1.Illegal GMO rice spreads across China - REUTERS
2.Signs of altered rice around China - NEW YORK TIMES
3.Genetically modified rice spreads to S. China - SOUTH CHINA POST
"We are now facing the contamination of the most important staple crop in the whole world."
1.Illegal GMO rice spreads across China - Greenpeace
13 Jun 2005 09:08:44 GMT
BEIJING, June 13 (Reuters) - The discovery of genetically modified rice being illegally sold in a booming southern Chinese city shows the grain is spreading across China and could enter markets overseas, Greenpeace said on Monday.
The environmental group said genetically engineered rice had been found at grain wholesalers in Guangzhou, Guangdong province, even though such rice had not gone through safety testing or been approved by the Chinese government.
Greenpeace in April announced it had found genetically engineered rice at markets in central Hubei province.
"We are sure that people are consuming it unknowingly," Greenpeace campaigner Sze Pang Cheung said at a news conference in Beijing, referring to rice that had been modified to contain the bacteria Bacillus thuringiensis (Bt), which produces a toxin that kills pest.
"We are now facing the contamination of the most important staple crop in the whole world," Sze said.
Pressure to launch GMO rice in China comes at a time when the country is facing a tough task in raising urban grain output and narrowing the income gap between farmers and urban citizens.
Proponents of genetically modified crops say they will improve yield and reduce plants' vulnerability to pests. Opponents say pests will develop greater resistance to the modified crops, and that the techniques undermine biodiversity and could prove dangerous for human consumption.
China, the world's largest producer and consumer of rice, is testing several strains of genetically modified rice and is expected to grant approval for the commercialisation of such rice as early as this year.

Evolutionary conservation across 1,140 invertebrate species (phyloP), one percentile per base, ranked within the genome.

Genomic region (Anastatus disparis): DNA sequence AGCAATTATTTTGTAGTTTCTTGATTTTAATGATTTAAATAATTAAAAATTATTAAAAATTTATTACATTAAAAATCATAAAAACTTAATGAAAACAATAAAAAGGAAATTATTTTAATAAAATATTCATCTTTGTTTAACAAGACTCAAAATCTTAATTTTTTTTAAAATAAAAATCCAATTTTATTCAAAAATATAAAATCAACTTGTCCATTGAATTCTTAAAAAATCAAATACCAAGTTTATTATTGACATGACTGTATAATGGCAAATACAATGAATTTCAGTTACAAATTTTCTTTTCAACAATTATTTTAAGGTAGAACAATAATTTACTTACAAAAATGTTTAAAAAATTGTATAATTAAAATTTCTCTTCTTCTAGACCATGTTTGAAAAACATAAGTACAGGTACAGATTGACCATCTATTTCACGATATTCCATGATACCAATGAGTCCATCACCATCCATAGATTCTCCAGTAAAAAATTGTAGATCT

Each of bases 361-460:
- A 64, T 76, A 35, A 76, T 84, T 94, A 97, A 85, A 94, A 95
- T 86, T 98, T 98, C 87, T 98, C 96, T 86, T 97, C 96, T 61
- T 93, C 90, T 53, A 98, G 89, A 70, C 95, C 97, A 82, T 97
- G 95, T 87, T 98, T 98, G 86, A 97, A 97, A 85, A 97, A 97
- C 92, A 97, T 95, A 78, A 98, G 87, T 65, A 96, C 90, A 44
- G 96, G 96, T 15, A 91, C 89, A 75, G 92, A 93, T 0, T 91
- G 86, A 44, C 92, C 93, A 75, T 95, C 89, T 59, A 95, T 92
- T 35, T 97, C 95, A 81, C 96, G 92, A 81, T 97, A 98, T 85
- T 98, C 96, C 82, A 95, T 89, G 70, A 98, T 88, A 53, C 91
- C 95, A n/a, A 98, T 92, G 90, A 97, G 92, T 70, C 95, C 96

China, one of the world's largest importers of GMO crops, said last month it had ratified a U.N. treaty that aims for more transparency and control over trade in genetically modified foods.
"China is sending a strong message to the world that it is no dumping ground for GM crops," Sze said at the time.
Chinese genetically engineered rice may have already made its way into exports of rice or rice-based products, Sze said on Monday.
But he acknowledged Greenpeace had no direct evidence of Bt rice leaving China.
Greenpeace estimated that up to 29 tonnes of genetically modified Bt rice seeds, capable of producing as much as 14,500 tonnes of rice, were illegally sold in Hubei this year.
"We think it is unacceptable and irresponsible that they are not taking this issue seriously because rice is the most important staple in China," Sze said.
The group called on the government to ban planting and sales of genetically engineered rice, recall and destroy all modified seeds on the market and punish people involved.
2.Signs of altered rice around China
By David Barboza
The New York Times, JUNE 14, 2005
SHANGHAI Genetically altered rice, which has not been approved for human consumption anywhere in the world, has been found in the food supply in one of China's biggest cities, Greenpeace charged on Monday.
Researchers for the environmentalist group said bags of rice that were purchased in April and May in Guangzhou had been tested by an independent laboratory and found to contain genetically altered rice, which it is illegal to sell on the open market in China.
The findings suggested that China may have inadvertently become the first country where humans are consuming genetically modified rice even though safety testing has not yet been completed.
Two months ago, the Ministry of Agriculture said it would investigate charges by Greenpeace that genetically altered rice was being illegally planted and sold in Hubei Province, which contains one of China's biggest rice-growing regions.
The ministry's findings have not been released.
Now Greenpeace says that rice that has been genetically altered to resist pests has spread from experimental plots in Hubei to wholesale rice markets in Guangzhou, a city of seven million people that is 145 kilometers, or 90 miles, north of Hong Kong.
"This illegal and unapproved rice has spread out of Hubei Province, and it is reaching other parts of the country," said Sze Pang Cheung, a Greenpeace researcher in Beijing.
Sze said Greenpeace had purchased the rice from a wholesaler in Guangzhou who buys from Hubei and then resells about 60 tons of rice a day, much of it to restaurants or food shops in Guangzhou.
Greenpeace - which has strongly opposed the use of genetically altered crops, citing health and safety concerns - said its findings had been confirmed by Genescan, an independent testing laboratory in Germany.